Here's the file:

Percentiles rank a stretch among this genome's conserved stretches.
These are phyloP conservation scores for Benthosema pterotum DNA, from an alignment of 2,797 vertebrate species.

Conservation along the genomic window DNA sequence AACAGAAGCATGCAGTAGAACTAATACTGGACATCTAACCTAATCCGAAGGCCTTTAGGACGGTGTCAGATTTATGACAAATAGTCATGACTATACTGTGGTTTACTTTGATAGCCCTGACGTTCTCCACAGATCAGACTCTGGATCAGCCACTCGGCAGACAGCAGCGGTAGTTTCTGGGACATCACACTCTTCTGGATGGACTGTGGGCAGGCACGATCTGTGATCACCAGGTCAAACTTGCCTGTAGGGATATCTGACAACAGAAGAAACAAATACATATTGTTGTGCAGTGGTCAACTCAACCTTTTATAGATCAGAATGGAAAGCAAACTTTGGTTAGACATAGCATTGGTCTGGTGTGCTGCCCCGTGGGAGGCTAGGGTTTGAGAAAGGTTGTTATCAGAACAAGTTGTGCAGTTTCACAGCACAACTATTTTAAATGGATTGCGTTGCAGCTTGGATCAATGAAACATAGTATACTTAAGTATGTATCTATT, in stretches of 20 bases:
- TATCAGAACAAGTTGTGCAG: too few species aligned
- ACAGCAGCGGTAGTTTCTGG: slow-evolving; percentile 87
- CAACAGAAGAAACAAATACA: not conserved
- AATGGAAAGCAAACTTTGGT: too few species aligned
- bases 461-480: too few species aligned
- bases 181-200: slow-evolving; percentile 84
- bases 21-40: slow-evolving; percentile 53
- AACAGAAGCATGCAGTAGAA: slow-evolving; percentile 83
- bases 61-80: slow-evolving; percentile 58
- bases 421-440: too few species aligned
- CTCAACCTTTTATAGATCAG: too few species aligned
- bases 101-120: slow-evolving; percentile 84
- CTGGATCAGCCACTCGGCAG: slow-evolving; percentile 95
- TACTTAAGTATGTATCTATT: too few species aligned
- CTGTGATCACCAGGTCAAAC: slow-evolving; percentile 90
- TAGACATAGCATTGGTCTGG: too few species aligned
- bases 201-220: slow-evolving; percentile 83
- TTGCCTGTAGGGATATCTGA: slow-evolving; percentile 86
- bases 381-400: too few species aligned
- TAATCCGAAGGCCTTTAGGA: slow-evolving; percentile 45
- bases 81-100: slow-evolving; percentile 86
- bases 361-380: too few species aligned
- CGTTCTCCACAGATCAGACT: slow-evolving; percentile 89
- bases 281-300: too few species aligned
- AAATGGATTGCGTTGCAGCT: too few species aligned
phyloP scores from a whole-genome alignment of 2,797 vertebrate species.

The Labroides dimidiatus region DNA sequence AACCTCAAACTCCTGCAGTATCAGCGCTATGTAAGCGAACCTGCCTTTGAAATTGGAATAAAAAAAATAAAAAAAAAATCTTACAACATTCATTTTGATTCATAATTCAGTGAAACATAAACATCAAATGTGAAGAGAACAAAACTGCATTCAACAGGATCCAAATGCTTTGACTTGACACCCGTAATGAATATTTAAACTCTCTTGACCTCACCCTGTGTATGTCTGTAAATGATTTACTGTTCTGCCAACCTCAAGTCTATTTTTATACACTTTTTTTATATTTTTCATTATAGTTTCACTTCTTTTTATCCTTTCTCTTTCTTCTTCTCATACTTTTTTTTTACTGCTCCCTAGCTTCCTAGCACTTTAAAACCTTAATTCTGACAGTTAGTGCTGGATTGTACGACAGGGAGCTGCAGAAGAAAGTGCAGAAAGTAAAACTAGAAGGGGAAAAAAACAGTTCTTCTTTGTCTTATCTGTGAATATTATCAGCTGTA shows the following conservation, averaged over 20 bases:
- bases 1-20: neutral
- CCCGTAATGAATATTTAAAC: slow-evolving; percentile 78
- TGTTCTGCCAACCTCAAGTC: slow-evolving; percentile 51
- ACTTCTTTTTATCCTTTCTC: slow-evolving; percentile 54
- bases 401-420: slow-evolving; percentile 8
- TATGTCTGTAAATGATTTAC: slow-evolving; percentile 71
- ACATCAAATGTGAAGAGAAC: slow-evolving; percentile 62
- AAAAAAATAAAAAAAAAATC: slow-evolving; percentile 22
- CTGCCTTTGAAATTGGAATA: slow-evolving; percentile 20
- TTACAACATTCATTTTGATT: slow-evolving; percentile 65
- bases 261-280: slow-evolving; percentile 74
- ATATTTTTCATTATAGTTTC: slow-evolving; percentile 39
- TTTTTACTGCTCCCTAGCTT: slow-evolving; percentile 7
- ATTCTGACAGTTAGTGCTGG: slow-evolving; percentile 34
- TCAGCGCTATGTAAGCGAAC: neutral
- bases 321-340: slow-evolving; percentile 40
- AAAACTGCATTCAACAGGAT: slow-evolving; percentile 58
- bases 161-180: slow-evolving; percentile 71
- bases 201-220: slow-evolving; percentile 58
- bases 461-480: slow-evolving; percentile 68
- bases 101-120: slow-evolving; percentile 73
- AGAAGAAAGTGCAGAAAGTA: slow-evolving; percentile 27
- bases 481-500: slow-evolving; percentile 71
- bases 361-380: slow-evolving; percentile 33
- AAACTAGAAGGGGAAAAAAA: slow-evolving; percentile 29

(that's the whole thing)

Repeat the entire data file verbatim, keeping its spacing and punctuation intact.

Percentiles rank a stretch among this genome's conserved stretches.
These are phyloP conservation scores for Benthosema pterotum DNA, from an alignment of 2,797 vertebrate species.

Conservation along the genomic window DNA sequence AACAGAAGCATGCAGTAGAACTAATACTGGACATCTAACCTAATCCGAAGGCCTTTAGGACGGTGTCAGATTTATGACAAATAGTCATGACTATACTGTGGTTTACTTTGATAGCCCTGACGTTCTCCACAGATCAGACTCTGGATCAGCCACTCGGCAGACAGCAGCGGTAGTTTCTGGGACATCACACTCTTCTGGATGGACTGTGGGCAGGCACGATCTGTGATCACCAGGTCAAACTTGCCTGTAGGGATATCTGACAACAGAAGAAACAAATACATATTGTTGTGCAGTGGTCAACTCAACCTTTTATAGATCAGAATGGAAAGCAAACTTTGGTTAGACATAGCATTGGTCTGGTGTGCTGCCCCGTGGGAGGCTAGGGTTTGAGAAAGGTTGTTATCAGAACAAGTTGTGCAGTTTCACAGCACAACTATTTTAAATGGATTGCGTTGCAGCTTGGATCAATGAAACATAGTATACTTAAGTATGTATCTATT, in stretches of 20 bases:
- TATCAGAACAAGTTGTGCAG: too few species aligned
- ACAGCAGCGGTAGTTTCTGG: slow-evolving; percentile 87
- CAACAGAAGAAACAAATACA: not conserved
- AATGGAAAGCAAACTTTGGT: too few species aligned
- bases 461-480: too few species aligned
- bases 181-200: slow-evolving; percentile 84
- bases 21-40: slow-evolving; percentile 53
- AACAGAAGCATGCAGTAGAA: slow-evolving; percentile 83
- bases 61-80: slow-evolving; percentile 58
- bases 421-440: too few species aligned
- CTCAACCTTTTATAGATCAG: too few species aligned
- bases 101-120: slow-evolving; percentile 84
- CTGGATCAGCCACTCGGCAG: slow-evolving; percentile 95
- TACTTAAGTATGTATCTATT: too few species aligned
- CTGTGATCACCAGGTCAAAC: slow-evolving; percentile 90
- TAGACATAGCATTGGTCTGG: too few species aligned
- bases 201-220: slow-evolving; percentile 83
- TTGCCTGTAGGGATATCTGA: slow-evolving; percentile 86
- bases 381-400: too few species aligned
- TAATCCGAAGGCCTTTAGGA: slow-evolving; percentile 45
- bases 81-100: slow-evolving; percentile 86
- bases 361-380: too few species aligned
- CGTTCTCCACAGATCAGACT: slow-evolving; percentile 89
- bases 281-300: too few species aligned
- AAATGGATTGCGTTGCAGCT: too few species aligned
phyloP scores from a whole-genome alignment of 2,797 vertebrate species.

The Labroides dimidiatus region DNA sequence AACCTCAAACTCCTGCAGTATCAGCGCTATGTAAGCGAACCTGCCTTTGAAATTGGAATAAAAAAAATAAAAAAAAAATCTTACAACATTCATTTTGATTCATAATTCAGTGAAACATAAACATCAAATGTGAAGAGAACAAAACTGCATTCAACAGGATCCAAATGCTTTGACTTGACACCCGTAATGAATATTTAAACTCTCTTGACCTCACCCTGTGTATGTCTGTAAATGATTTACTGTTCTGCCAACCTCAAGTCTATTTTTATACACTTTTTTTATATTTTTCATTATAGTTTCACTTCTTTTTATCCTTTCTCTTTCTTCTTCTCATACTTTTTTTTTACTGCTCCCTAGCTTCCTAGCACTTTAAAACCTTAATTCTGACAGTTAGTGCTGGATTGTACGACAGGGAGCTGCAGAAGAAAGTGCAGAAAGTAAAACTAGAAGGGGAAAAAAACAGTTCTTCTTTGTCTTATCTGTGAATATTATCAGCTGTA shows the following conservation, averaged over 20 bases:
- bases 1-20: neutral
- CCCGTAATGAATATTTAAAC: slow-evolving; percentile 78
- TGTTCTGCCAACCTCAAGTC: slow-evolving; percentile 51
- ACTTCTTTTTATCCTTTCTC: slow-evolving; percentile 54
- bases 401-420: slow-evolving; percentile 8
- TATGTCTGTAAATGATTTAC: slow-evolving; percentile 71
- ACATCAAATGTGAAGAGAAC: slow-evolving; percentile 62
- AAAAAAATAAAAAAAAAATC: slow-evolving; percentile 22
- CTGCCTTTGAAATTGGAATA: slow-evolving; percentile 20
- TTACAACATTCATTTTGATT: slow-evolving; percentile 65
- bases 261-280: slow-evolving; percentile 74
- ATATTTTTCATTATAGTTTC: slow-evolving; percentile 39
- TTTTTACTGCTCCCTAGCTT: slow-evolving; percentile 7
- ATTCTGACAGTTAGTGCTGG: slow-evolving; percentile 34
- TCAGCGCTATGTAAGCGAAC: neutral
- bases 321-340: slow-evolving; percentile 40
- AAAACTGCATTCAACAGGAT: slow-evolving; percentile 58
- bases 161-180: slow-evolving; percentile 71
- bases 201-220: slow-evolving; percentile 58
- bases 461-480: slow-evolving; percentile 68
- bases 101-120: slow-evolving; percentile 73
- AGAAGAAAGTGCAGAAAGTA: slow-evolving; percentile 27
- bases 481-500: slow-evolving; percentile 71
- bases 361-380: slow-evolving; percentile 33
- AAACTAGAAGGGGAAAAAAA: slow-evolving; percentile 29